The Mahatma and the Hare was first published in book form in 1911, and is one of H. Rider Haggard‘s rarer titles. The idea for this short novel came to Haggard, he states in the book’s preface, after he had read a newspaper account of a hare that had swum out to sea to avoid being captured by pursuing hounds. In Haggard’s story, the self-called mahatma — a spiritual man who is able, when asleep, to view “The Great White Road” on which the souls of those recently departed enter heaven — encounters the hare of the title after that animal’s death. The hare tells the mahatma of the hardships and cruelties of his recent life: of how his entire family had been hunted to extinction; of his narrow escapes from hunters, greyhounds, and other hunting dogs; and, finally, of how he met his end. The hare also gets to debate the issue of animal rights with his chief hunter/enemy, near the book’s end. This hunter is given time to plead his case, but Haggard’s sympathies (and the reader’s) are certainly with the poor, oppressed hare. This is a book that animal-rights activists will just adore, not to mention those readers who loved Richard Adams‘ Watership Down. It is simply but beautifully written by Mr. Haggard; his only piece of fiction from the period 1910-11. Haggard, who himself had been an ardent hunter all his life, supposedly gave up the sport after writing this book. But strangely, despite Rider’s future abstinence from hunting after this time, he continued to write of this sport in his future novels, especially those dealing with Allan Quatermain. But then again, Quatermain’s profession WAS big-game hunting.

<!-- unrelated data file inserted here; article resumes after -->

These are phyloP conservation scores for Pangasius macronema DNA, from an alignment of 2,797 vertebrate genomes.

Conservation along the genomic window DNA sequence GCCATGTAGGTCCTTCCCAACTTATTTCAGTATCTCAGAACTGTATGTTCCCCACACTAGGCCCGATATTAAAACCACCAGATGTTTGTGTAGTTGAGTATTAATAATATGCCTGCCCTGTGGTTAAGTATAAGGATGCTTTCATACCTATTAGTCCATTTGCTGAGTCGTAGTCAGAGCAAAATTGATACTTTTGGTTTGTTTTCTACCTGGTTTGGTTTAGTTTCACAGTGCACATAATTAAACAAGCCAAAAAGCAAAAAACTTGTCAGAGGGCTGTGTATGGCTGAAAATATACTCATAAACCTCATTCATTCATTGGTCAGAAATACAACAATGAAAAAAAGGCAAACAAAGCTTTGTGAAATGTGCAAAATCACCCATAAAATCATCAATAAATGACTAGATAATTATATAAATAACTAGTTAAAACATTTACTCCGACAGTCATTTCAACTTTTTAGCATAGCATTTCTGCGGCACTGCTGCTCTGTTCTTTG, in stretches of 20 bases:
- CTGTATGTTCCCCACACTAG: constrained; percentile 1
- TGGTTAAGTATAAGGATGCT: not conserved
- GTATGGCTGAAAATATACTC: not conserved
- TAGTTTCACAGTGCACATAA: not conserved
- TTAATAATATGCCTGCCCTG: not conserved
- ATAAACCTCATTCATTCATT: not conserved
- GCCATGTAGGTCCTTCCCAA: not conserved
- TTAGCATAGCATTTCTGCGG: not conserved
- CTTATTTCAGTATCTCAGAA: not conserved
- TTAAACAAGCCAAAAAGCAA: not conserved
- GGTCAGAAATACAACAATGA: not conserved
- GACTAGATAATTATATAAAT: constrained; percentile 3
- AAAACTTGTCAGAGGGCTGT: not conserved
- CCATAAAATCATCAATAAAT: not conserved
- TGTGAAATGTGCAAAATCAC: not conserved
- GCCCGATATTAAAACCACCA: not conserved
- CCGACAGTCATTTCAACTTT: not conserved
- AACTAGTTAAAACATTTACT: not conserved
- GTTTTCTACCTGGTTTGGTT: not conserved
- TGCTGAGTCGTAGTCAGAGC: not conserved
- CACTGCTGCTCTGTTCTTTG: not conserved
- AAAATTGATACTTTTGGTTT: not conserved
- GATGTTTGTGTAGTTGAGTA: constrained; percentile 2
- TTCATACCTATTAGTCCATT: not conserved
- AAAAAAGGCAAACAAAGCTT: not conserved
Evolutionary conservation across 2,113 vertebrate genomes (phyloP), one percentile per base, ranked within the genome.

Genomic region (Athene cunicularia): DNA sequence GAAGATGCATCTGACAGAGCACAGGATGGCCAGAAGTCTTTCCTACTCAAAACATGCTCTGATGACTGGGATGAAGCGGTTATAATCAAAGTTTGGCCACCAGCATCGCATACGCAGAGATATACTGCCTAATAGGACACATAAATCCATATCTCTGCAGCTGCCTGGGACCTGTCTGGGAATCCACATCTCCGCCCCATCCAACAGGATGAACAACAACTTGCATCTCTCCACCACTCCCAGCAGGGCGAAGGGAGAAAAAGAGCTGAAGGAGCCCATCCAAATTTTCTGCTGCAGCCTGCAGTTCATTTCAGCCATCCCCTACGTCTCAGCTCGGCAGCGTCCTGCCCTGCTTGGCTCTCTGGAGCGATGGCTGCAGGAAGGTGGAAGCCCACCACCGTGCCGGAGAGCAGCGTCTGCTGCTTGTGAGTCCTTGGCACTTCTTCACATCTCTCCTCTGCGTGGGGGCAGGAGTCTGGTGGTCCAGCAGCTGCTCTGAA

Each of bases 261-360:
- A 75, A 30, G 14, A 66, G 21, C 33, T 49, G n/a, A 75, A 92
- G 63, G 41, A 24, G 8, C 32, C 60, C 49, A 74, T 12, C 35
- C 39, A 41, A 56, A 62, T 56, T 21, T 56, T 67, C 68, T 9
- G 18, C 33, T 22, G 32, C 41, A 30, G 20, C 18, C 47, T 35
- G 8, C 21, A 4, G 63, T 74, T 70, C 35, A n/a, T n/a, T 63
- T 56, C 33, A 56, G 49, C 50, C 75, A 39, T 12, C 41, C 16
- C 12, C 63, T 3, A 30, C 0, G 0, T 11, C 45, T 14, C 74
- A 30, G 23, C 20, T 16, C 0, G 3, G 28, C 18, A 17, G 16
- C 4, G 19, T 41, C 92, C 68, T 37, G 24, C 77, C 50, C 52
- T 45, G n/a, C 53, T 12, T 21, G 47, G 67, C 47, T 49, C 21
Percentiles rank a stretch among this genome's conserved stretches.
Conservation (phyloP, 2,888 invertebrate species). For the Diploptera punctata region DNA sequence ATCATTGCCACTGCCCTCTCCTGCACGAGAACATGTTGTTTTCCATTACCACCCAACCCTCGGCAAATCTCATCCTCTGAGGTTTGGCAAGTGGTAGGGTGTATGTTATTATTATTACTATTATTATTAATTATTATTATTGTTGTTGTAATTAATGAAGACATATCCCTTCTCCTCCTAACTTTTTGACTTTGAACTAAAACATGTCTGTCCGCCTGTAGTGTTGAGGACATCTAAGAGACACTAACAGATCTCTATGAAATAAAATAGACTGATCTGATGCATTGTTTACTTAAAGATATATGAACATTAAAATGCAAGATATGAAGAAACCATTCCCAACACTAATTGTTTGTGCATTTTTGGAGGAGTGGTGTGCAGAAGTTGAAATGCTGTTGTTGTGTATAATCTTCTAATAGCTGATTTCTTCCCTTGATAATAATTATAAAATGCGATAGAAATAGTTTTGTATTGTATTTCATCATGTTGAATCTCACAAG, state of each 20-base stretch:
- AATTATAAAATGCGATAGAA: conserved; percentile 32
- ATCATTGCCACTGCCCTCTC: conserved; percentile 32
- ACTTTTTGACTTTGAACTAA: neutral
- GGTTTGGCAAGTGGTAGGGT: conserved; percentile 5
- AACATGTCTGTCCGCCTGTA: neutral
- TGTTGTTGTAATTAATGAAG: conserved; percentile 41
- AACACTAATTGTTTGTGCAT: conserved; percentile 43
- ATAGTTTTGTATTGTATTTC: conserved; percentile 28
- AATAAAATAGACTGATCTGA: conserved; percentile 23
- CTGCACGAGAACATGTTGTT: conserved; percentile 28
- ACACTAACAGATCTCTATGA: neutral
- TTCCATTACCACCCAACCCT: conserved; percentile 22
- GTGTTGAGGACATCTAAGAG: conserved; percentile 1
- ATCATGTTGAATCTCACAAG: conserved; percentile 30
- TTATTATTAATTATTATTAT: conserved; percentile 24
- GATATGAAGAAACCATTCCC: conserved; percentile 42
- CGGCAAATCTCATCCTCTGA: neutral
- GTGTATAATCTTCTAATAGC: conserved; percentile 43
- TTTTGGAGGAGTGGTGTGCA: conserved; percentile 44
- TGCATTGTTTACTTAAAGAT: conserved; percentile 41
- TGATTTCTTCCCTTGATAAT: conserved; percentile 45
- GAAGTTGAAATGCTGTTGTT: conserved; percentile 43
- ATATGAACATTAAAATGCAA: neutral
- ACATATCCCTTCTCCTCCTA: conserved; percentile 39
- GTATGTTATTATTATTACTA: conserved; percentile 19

The Mahatma and the Hare is short enough to be easily read in one or two sittings and, with its fablelike quality, is even suitable for the kiddies. Although it shares many of the concerns found in other Haggard novels (spiritualism, afterlife, game hunting), the presentation here is quite different. The author is decidedly trying to alter readers’ outlooks and morals with this book, but somehow, the light, simple tone prevents things from getting too preachy.
This may be a harder Haggard title to find in its original form, but the copy that I recently read, from Ayer Publishers, is a reprint edition that came out in 2000. It is a facsimile copy of the original Longmans, Green edition, and includes a dozen beautiful illustrations by W.T. Horton and H.M. Brock. For those not willing to shell out major bucks for a first edition, the Ayer volume is a great deal. The book is a real charmer, and I do recommend it.
Editor’s note: A free Kindle version is available.